When You Manage Your Supply Chain Like It’s 1999 (Lessons from the IRS)

Last Friday, one of my April Fools’ fake news headlines was “Forget Spreadsheets: How to Manage a Global Supply Chain with Post-It Notes.”

The truth underpinning this fake news item is that many companies still rely on manual, paper-based processes to manage parts of their supply chain. Many more rely on sending emails with spreadsheets attached, back and forth, to a long list of people. 

In short, to paraphrase Billy Beane’s quote from a couple of years ago, many companies are running their supply chains in 2022 like it’s still 1999.

What happens when you ignore this problem for too long? Take a look at the IRS.

In a Wall Street Journal article published this past weekend (“IRS Races to Hire Thousands in Hot Job Market to Get Rid of Paper Jam”), Richard Rubin highlights how the IRS is struggling to hire enough workers to process millions of paper-based tax returns going back to 2020. Here are some notable excerpts from the article:

The IRS has diverted modernization funding to find more people — thousands of them — who will circle numbers with red pens, stamp documents and manually type data into the system, seven days a week, late into the night, to get the government finally caught up on tax year 2020.

While about 90% of tax returns are e-filed, that still leaves millions of paper submissions. The IRS still processes those just like it did in the mid-1990s.

“We can’t telework,” Ms. Hussey [an IRS manager] said. “It’s a paper-driven organization.”

So, what does this cautionary tale teach us? 

First, you can’t keep throwing people at the problem, especially when unemployment is back to pre-pandemic historic lows. And as we highlighted in a recent post and video episode, the labor shortage problem is bigger than you think and not going away. If you keep following the IRS example of “diverting [technology] modernization funding to find more people,” you’ll ultimately find yourself in a death spiral.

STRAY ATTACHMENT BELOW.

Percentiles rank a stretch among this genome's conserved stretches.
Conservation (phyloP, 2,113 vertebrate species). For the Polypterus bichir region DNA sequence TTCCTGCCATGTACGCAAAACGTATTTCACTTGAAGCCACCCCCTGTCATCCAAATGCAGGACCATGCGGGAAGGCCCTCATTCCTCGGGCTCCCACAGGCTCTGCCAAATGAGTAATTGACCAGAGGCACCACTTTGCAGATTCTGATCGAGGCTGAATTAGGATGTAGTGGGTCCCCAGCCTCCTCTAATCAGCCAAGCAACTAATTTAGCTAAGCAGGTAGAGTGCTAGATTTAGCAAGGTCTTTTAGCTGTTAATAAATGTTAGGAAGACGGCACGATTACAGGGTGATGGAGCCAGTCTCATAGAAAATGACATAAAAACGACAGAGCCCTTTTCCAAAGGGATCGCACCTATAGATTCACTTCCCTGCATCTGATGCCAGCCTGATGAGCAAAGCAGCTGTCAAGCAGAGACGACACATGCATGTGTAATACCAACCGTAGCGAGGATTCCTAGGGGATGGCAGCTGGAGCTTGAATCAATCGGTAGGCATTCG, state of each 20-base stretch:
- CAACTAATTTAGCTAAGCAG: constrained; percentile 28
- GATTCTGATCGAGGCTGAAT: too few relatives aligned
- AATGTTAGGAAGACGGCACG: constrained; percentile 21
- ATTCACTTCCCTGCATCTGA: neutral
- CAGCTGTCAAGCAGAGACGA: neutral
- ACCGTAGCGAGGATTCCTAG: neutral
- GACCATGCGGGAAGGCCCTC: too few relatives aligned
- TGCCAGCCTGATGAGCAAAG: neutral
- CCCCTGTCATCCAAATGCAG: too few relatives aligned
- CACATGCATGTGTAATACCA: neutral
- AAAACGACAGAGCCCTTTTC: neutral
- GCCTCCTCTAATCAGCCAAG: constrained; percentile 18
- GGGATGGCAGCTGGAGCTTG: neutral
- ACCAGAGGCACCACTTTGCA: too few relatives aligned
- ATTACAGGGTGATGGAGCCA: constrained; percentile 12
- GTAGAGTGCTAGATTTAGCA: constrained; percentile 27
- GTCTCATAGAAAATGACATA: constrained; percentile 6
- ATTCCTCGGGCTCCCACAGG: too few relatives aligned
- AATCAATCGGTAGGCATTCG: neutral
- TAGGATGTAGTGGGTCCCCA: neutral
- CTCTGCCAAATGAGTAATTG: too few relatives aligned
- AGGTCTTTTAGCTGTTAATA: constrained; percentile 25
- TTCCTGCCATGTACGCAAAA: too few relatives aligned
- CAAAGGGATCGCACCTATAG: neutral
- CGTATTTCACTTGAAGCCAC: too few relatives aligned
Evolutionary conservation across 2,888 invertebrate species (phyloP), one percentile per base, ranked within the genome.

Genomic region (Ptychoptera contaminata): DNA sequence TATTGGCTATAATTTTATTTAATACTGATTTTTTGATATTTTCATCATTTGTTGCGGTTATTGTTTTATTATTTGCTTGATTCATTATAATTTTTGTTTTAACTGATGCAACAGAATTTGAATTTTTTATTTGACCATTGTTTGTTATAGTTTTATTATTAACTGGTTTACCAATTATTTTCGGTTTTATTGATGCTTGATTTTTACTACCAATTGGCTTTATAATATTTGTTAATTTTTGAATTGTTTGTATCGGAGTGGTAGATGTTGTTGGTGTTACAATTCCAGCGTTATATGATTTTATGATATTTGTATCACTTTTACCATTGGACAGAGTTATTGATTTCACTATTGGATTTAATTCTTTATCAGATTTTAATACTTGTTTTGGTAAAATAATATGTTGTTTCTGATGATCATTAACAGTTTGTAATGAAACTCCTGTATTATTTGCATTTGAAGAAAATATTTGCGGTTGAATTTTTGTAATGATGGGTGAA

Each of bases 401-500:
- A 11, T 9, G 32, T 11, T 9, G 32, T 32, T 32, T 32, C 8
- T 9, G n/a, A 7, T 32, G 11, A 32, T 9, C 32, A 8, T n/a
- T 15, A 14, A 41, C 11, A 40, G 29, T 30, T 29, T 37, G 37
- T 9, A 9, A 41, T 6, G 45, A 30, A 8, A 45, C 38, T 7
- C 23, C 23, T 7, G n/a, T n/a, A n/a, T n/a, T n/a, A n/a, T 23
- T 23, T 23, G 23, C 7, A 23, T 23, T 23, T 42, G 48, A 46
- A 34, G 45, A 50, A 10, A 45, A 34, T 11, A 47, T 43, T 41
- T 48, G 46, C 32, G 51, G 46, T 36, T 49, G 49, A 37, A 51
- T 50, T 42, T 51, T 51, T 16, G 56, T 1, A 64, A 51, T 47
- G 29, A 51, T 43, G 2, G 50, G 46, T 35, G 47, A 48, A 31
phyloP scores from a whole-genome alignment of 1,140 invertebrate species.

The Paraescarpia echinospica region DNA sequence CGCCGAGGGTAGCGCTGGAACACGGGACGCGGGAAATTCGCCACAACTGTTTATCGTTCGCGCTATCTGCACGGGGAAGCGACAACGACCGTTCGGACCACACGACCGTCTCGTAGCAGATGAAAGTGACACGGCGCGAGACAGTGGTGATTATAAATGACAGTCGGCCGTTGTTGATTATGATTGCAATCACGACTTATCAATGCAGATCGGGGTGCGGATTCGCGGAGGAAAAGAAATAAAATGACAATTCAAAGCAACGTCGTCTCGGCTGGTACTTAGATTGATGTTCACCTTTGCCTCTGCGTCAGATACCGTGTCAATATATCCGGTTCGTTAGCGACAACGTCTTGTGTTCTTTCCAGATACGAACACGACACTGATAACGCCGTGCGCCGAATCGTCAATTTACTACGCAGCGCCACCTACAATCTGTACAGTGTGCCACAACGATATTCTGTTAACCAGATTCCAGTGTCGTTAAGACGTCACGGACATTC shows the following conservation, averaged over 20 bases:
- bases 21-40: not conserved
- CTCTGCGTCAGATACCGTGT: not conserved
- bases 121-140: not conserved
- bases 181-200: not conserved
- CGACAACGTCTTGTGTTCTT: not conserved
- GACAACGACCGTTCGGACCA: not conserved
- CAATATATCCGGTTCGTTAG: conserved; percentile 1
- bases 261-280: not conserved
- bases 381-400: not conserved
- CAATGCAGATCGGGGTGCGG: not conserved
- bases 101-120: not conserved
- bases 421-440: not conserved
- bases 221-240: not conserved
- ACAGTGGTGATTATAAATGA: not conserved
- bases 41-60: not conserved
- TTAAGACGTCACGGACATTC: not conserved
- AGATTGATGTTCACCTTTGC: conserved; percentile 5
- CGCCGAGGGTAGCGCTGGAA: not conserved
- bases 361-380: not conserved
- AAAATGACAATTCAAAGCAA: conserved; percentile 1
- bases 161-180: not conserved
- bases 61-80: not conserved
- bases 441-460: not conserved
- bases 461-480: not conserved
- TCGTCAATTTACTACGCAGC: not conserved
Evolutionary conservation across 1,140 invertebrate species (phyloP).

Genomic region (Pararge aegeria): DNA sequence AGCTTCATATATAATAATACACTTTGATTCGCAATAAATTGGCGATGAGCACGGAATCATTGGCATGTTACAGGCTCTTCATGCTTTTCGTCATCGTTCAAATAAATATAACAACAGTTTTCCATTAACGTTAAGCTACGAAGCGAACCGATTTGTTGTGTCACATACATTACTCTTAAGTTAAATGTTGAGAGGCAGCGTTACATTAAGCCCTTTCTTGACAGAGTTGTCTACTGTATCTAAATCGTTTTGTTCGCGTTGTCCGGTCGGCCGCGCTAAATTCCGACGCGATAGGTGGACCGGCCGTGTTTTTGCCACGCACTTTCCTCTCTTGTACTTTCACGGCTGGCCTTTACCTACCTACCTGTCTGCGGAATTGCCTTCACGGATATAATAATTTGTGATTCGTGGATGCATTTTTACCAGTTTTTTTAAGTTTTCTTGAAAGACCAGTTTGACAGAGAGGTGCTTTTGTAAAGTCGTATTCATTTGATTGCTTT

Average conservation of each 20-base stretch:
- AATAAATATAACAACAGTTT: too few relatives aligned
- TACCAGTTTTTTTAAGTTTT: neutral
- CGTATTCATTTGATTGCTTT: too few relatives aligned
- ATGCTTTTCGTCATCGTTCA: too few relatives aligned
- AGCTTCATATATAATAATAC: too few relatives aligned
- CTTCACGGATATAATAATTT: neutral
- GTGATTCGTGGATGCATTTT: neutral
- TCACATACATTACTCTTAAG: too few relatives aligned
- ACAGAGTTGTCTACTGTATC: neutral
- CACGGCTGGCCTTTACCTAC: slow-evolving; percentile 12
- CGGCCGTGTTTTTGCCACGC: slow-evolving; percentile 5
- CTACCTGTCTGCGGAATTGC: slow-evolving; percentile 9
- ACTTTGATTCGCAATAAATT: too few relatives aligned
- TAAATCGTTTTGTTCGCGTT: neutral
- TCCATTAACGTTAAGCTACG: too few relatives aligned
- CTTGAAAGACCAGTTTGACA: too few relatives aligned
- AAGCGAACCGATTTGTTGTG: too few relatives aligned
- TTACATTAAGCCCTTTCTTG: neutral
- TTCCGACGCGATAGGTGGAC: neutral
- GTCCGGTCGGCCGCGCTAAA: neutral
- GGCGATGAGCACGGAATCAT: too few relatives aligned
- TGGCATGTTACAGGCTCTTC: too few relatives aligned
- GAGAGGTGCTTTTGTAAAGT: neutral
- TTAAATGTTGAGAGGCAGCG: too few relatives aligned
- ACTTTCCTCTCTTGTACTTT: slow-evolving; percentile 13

Second, it’s the 10% that kills you. It doesn’t sound like a lot, but when you’re dealing with millions (or billions) of transactions, 10% of a very large number is still a large number.

In the case of supply chains, it’s the long tail that causes the most problems. For most companies, 20% of their trading partners account for 80% of their supply chain transactions, and most of those connections and transactions are electronically enabled (via EDI, APIs, etc.). The other 80% of trading partners and 20% of transactions, however, still rely on emails, spreadsheets, faxes, and paper to get things done. It’s that 20% that results in the most waste and inefficiency in supply chains

The bottom line is that f you keep managing your supply chain like it’s 1999, and keep delaying your digital transformation efforts for yet another year, you will find yourself in the same predicament as the IRS today.

Or maybe you’re already there.